Tuesday, June 12, 2007

Churchill vs Princess Diana

(20 May) This from Jeff Weintraub ...

To start with the aside
unlike Brighouse, I thought "The Queen" was actually quite a good movie ...
(In reply to Harry Brighouse's 'Its difficult for a republican to watch The Queen, and for several reasons. First, its not very good...')

I enjoyed "The Queen", too. But John Lloyd made an important point recently, in the context of British culture now. See below. The 'actor playing Blair' (Michael Sheen) also appeared as Blair before, in 'The Deal', a TV drama from 2003. Another appendix below (if it makes any sense). This, I think, is exempt from the criticism of the shallow and cynical nature of much political drama.

Five Days in London, May 1940? The story is pretty well known: I remember hearing a radio play about it a year or two ago.

There is another story, from after 1945. After the war, Britain faced terrible economic problems and sought a loan from the US. There were doubts on the part of many Americans as to whether such a loan should be granted, when Britain had such a left-wing government. But on a visit to the US, Churchill said of the leaders of the new government that, although they were Socialists, they were good men, "they  served in my wartime coalition."

That seemed to me to be an act of extraordinary patriotism.

('Mortgaged to the Yanks', BBC4, first broadcast 3 Jan 2007, by (Sir) Christopher ('Red Socks') Meyer, former British ambassador to Washington.)
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The weak in politics By John Lloyd     Friday Mar 30 2007 10:30 [extracts] 

Alistair Beaton's play King of Hearts shows a prime minister and leader of the opposition gathered at Windsor. The king, after three and a half decades as heir apparent, has had a stroke a few months after his coronation. He is dying. His eldest son is eminently suited to succeed him – except that he is engaged to a young Muslim woman and wants to convert to Islam. [..] As in his television plays A Very Social Secretary and The Trial of Tony Blair, Beaton presents what a significant part of the cultural and media establishment thinks we should think about trust. Briefly, we should never trust the people we elect to govern and manage our society.

As Peter Morgan's script for The Queen tells us, we can, on the other hand, have trust in the monarch. Just as the Queen emerged as the moral centre in the eponymous film, so the fictional Prince Richard, the character modelled on real Prince William in the King of Hearts, is almost the only principled character.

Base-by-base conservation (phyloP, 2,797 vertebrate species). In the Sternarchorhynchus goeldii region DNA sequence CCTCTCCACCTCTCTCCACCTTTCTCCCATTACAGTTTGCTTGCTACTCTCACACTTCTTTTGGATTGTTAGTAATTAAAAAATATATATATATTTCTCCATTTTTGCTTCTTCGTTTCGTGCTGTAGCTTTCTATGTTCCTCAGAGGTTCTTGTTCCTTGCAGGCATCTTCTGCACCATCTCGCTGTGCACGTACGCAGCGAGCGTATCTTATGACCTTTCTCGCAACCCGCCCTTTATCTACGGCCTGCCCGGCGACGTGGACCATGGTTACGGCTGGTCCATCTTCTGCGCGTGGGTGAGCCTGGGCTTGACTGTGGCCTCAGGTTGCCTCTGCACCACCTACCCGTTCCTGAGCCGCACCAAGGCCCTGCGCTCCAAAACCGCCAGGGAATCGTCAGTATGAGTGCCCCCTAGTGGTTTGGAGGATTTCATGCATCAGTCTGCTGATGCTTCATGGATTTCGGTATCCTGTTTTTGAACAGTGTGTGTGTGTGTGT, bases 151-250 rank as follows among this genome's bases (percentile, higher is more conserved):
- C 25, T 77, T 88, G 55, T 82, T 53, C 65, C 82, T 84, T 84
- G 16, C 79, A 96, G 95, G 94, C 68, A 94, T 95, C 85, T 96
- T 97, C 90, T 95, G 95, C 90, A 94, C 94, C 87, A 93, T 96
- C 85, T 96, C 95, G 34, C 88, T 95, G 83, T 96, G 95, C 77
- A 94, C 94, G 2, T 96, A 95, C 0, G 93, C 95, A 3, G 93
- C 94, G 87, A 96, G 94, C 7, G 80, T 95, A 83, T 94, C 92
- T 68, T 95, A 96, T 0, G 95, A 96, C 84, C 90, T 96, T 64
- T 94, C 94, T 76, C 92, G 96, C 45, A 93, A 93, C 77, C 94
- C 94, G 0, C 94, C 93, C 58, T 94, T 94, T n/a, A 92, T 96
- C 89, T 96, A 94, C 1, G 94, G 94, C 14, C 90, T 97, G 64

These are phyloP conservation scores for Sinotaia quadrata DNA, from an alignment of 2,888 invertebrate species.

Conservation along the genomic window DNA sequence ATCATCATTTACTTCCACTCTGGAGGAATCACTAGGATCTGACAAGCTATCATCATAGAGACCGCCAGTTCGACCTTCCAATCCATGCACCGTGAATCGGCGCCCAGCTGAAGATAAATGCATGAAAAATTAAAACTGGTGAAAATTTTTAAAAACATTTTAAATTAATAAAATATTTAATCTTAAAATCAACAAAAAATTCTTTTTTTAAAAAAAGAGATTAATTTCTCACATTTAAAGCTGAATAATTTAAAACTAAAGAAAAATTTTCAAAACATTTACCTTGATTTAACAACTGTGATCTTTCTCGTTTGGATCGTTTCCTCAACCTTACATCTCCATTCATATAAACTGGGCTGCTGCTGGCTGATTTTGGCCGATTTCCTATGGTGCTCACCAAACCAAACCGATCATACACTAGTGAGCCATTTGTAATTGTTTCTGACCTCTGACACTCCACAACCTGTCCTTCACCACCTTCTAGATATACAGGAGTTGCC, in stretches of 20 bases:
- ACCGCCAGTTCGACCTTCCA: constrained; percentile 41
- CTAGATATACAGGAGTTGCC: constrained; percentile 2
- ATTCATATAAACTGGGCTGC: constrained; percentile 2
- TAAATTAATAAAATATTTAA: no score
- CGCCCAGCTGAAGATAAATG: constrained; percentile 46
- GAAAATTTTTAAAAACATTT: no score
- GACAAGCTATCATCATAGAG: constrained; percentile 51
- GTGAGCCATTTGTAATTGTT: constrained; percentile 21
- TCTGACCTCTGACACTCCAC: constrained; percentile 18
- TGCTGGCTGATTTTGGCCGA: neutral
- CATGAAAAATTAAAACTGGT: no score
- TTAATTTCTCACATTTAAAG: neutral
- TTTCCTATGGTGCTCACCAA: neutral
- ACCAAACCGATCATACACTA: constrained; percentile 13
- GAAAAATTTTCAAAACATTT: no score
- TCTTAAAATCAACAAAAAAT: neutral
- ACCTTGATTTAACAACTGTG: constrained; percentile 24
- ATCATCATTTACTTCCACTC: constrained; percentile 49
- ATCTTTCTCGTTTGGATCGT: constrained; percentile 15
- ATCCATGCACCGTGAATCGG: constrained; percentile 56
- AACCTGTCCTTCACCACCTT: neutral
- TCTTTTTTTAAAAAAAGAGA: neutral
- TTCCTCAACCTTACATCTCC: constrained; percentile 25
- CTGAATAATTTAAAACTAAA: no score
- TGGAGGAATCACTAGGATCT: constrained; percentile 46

The Archbishop of Canterbury's moral muddle-headedness is contrasted with the steady faith of Nasreen, the Prince's fiancée. And this is the predominant reason why Prince Richard chooses to renounce his role as head of the Church of England and convert to Islam: "Because they believe in something."

Trust attaches only to non-elected authority and to unwavering faith - of whatever content. Here, amid the guffaws, is a radically anti-Enlightenment vision. Whether or not those who promote it are aware of the implications is open to doubt, but this is anti-liberal democracy lite, which can fall back on the rationale that it is satire, or just a laugh at the expense of public figures.
[..]

Trust should be a matter of the head - conferred on those you have reason to believe deserve it. Instead, trust has apparently become at least as much a matter of the heart. 
[..]  If we withhold trust from authority figures because they are authority figures and instead trust those with whom we feel apparently intimate, we have suborned reason to sentiment.

If a climate is being created in which it is wrong in principle to trust public figures (as opposed to using one's reason to determine when to trust them or not), then we are entering a new intellectual age that seeks, through art, to deprive politicians and public figures not just of all credibility, but of all possibility of credibility.  Our political conversation and our professed attitudes all point to a gigantic loss of trust. But what is really being lost is our capacity to reason.

us.ft.com - [ft.com/...]
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'The Deal' [notes from 2003]

... : totally brilliant - archive footage of Kinnock, Thatcher (also seen slumped in back of car). John Smith smiling at Brown's maiden speech. Brown and Blair making a nuisance in committee [though faced with an overwhelming Tory majority in Parliament], Brown quoting E.M.Forster '2 Cheers for democracy', Blair : no other Western European country interferes with Trade Unions' organisation. Smith holds up 5 fingers to Blair, for years. Smith on the train from London to Scotland joking about Thatcher [talking to one of her MPs about why people voted for him] '30,000 for me, 486 for you'.

Brown to Blair : don't be ashamed of being English - it's your greatest asset. Blair in Islington, worrying about pissing it away in opposition, while his friends make good money. Thatcherwasm.

[Brown on Blair standing as deputy in '92 : even with John's backing, he'd only get 30% of the votes.]

Brown to Smith about Blair : he's just a blow-in.

And I've only watched half of it.

[Brown : have we come this far to go crawling to the T&G (union) ?
Whelan : have we come this far to have a tory leading the party ? ]

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